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Back to Basics: How Well Do You Know Your Network?
by Joe Michalowski on

How many businesses can say their employees never think twice about technology in the workplace?

It’s a question we looked at late last year as end-user experiences become increasingly important for workplace productivity. But unfortunately, business applications of all kinds experience performance hits on a daily basis.

As a result, we’ve seen the market for end-user experience monitoring grow significantly in recent years. End-user experience monitoring can help you be more proactive in the face of network issues. However, there’s one thing that always needs to be done first, and that’s making sure the network is up to the task of serving your users.

As networking evolves, we can’t lose sight of the basics. Start with a baseline of network behavior to maximize the ROI of monitoring solutions.

Why Baselining Is Critical for End-User Experience Monitoring

Monitoring the end-user experience is all about putting network performance in the context of your employees. Because the network plays such a major role in your digital success, employees won’t reap the full benefits of VoIP/video and cloud-based applications if network performance suffers.

That’s why we’ve seen so much momentum behind technologies like SD-WAN and general WiFi improvements. And yet, these technologies won’t boost end-user experience without some help.

Baselining is critical for end-user experience monitoring because it sets the tone for your IT efforts. When your engineers know how the network is expected to behave during normal and peak operations, they can quickly identify anomalies that may impact end-user experience.

This is particularly important during changes in network design or when new applications are deployed across your organization. Your IT team wants to measure the impact of operational changes, but their efforts are mostly guesswork without a baseline to work with.

Most monitoring tools will provide insights into device utilization, CPU usage, connectivity, resource performance and other important metrics. You’ll get the most out of these insights when they’re paired with detailed baseline data.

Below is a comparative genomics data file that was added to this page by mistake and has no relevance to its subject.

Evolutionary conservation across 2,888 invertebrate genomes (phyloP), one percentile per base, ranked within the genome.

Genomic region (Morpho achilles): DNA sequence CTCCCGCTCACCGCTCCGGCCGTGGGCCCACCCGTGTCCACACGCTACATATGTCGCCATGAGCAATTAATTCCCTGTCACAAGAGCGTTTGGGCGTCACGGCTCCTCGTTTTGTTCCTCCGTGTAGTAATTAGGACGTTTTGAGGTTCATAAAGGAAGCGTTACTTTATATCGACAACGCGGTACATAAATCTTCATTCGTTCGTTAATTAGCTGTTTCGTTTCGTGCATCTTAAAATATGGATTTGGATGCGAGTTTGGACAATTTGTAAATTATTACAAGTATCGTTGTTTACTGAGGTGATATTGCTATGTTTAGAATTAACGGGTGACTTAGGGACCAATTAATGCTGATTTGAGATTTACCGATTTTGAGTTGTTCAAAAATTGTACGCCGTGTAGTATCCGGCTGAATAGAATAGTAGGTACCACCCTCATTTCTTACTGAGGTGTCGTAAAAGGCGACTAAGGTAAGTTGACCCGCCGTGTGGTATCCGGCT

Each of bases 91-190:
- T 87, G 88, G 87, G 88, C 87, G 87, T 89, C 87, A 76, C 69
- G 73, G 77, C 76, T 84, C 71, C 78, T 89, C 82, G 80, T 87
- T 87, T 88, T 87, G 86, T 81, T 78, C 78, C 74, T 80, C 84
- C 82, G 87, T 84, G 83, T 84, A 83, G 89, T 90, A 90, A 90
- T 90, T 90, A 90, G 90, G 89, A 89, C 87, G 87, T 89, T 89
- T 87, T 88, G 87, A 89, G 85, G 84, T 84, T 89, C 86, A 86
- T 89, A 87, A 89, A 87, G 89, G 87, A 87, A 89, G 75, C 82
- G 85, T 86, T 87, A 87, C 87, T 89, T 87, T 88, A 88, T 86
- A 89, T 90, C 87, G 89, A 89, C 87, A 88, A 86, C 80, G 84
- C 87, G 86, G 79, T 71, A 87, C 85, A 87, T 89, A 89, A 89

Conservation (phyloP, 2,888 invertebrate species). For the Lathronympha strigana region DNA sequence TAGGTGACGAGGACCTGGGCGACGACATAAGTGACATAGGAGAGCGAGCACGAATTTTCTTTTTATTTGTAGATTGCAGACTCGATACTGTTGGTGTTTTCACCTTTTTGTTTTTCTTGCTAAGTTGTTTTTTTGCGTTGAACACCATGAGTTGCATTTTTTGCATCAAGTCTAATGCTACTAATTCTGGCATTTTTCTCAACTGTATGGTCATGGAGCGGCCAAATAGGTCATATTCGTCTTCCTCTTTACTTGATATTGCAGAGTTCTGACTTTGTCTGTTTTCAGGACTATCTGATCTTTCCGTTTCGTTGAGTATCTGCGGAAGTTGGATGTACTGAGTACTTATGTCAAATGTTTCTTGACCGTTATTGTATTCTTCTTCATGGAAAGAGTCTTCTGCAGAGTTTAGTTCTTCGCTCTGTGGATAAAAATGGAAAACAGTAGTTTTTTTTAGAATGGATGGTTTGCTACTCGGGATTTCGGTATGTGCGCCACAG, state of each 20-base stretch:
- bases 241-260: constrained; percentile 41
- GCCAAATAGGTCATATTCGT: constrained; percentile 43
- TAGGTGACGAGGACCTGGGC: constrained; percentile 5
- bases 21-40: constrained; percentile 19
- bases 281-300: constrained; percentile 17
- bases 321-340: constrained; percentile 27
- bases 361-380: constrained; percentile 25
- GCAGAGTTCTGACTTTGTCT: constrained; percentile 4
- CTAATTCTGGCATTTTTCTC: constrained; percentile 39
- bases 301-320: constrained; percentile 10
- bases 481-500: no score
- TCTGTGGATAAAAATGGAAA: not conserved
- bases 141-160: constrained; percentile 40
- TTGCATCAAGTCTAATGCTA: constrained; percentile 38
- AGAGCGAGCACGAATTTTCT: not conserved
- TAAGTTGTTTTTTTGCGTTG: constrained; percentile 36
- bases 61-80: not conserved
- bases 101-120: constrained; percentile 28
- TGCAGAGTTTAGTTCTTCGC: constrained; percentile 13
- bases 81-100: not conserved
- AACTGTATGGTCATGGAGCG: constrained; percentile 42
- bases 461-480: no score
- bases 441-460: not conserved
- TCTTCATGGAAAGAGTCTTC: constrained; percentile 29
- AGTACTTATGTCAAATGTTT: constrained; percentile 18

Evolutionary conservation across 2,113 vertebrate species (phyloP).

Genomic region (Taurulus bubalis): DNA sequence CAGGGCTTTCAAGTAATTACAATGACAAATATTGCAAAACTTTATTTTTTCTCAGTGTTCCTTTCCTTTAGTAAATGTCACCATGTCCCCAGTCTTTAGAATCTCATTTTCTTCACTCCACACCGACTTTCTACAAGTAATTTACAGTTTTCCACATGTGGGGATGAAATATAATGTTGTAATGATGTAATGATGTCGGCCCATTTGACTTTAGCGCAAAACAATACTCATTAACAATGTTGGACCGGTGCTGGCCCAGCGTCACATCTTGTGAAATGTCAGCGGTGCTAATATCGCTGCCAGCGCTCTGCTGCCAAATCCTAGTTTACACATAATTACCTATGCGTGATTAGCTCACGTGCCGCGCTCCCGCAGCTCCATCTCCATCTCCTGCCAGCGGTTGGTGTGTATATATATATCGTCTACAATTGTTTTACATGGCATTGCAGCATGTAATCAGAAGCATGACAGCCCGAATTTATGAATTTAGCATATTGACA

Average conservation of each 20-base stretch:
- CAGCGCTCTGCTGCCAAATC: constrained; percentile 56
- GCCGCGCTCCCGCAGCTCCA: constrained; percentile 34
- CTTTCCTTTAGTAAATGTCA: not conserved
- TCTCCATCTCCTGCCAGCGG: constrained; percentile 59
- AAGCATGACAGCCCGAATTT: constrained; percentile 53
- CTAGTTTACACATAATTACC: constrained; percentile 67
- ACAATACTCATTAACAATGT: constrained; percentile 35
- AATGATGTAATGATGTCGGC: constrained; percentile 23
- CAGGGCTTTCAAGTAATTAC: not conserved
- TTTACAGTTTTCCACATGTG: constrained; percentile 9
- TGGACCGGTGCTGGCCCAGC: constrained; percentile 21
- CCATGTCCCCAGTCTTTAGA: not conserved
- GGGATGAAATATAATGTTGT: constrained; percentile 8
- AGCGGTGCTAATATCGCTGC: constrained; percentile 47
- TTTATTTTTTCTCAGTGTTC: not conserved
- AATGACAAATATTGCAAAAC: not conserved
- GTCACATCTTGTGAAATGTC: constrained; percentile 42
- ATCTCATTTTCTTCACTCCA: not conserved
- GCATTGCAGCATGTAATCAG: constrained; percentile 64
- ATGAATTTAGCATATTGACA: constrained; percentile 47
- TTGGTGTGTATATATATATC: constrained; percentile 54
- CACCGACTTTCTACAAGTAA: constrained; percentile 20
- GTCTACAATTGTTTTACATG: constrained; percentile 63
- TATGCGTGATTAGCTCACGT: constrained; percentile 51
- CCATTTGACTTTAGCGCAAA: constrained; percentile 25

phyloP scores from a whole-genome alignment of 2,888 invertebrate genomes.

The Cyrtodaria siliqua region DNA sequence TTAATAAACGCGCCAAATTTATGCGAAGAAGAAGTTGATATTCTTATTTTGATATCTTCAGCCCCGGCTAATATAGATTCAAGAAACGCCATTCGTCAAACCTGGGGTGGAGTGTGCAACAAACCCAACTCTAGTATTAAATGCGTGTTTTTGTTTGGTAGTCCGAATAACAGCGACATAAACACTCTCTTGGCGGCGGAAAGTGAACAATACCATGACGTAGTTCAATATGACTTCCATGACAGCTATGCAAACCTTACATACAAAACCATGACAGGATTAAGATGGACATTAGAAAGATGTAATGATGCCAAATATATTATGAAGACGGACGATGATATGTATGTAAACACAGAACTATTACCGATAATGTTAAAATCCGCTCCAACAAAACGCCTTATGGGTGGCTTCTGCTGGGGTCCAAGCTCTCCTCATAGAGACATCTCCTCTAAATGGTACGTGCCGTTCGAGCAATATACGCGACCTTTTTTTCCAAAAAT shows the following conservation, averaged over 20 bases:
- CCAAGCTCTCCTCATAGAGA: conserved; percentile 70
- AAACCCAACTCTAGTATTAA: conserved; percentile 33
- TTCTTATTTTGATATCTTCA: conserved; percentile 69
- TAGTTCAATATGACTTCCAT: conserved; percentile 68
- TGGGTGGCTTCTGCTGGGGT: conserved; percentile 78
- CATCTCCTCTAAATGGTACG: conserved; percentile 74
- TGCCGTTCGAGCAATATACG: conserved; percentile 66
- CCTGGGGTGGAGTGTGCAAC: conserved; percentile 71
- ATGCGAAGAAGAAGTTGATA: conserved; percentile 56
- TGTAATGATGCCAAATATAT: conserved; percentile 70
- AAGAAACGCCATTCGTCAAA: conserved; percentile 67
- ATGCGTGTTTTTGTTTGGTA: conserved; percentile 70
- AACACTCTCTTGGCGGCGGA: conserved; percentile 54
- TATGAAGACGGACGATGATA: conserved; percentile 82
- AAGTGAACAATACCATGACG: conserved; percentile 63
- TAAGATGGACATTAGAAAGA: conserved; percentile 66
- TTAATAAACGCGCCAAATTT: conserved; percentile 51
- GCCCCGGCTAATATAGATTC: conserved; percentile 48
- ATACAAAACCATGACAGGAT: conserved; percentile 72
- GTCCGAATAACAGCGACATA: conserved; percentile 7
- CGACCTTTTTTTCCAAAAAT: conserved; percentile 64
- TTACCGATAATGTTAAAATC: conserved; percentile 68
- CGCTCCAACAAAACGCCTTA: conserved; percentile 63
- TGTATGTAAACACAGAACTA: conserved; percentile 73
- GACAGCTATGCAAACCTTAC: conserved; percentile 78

3 Important Roles of Baseline Data

Compared to complicated network hardware upgrades, baselining behavior can seem like a small task. However, it makes all the difference in end-user experience monitoring.

The role of baseline network data breaks down into three distinct categories:

  • Proactive Troubleshooting: MOS scores provide important insights into VoIP/video performance across your network. Many teams stop short at identifying a threshold for performance alerts. But there needs to be more context for alerting. If your threshold is 4 and baseline performance is 4.6, you can proactively address degradation before it impacts end-user experience. You’ll see the drop to 4.4 and to 4.2 before employees ever notice.
  • Security: Denial of service attacks will always derail employee productivity. But not all DoS attacks are created equal. Without a baseline, you might miss smaller spikes in traffic that still impact app experiences.
  • Network Architecture: What happens when you decide to add an SD-WAN to your MPLS setup? The business case may be to reduce costs or increase agility. However, baselining gives you the data necessary to pinpoint the ROI of your investments.

For most IT teams, discussing baseline data may feel like a step backwards. This idea is certainly nothing new—it’s been a recommended practice for years.

At a time of such rapid network change, it’s important to keep the basics in mind. If you want to take a fresh look at your network baseline, check out our guide to key metrics you should measure.

Filed Under: networking technology, performance monitoring

Tags: end user experience, network monitoring, network technology

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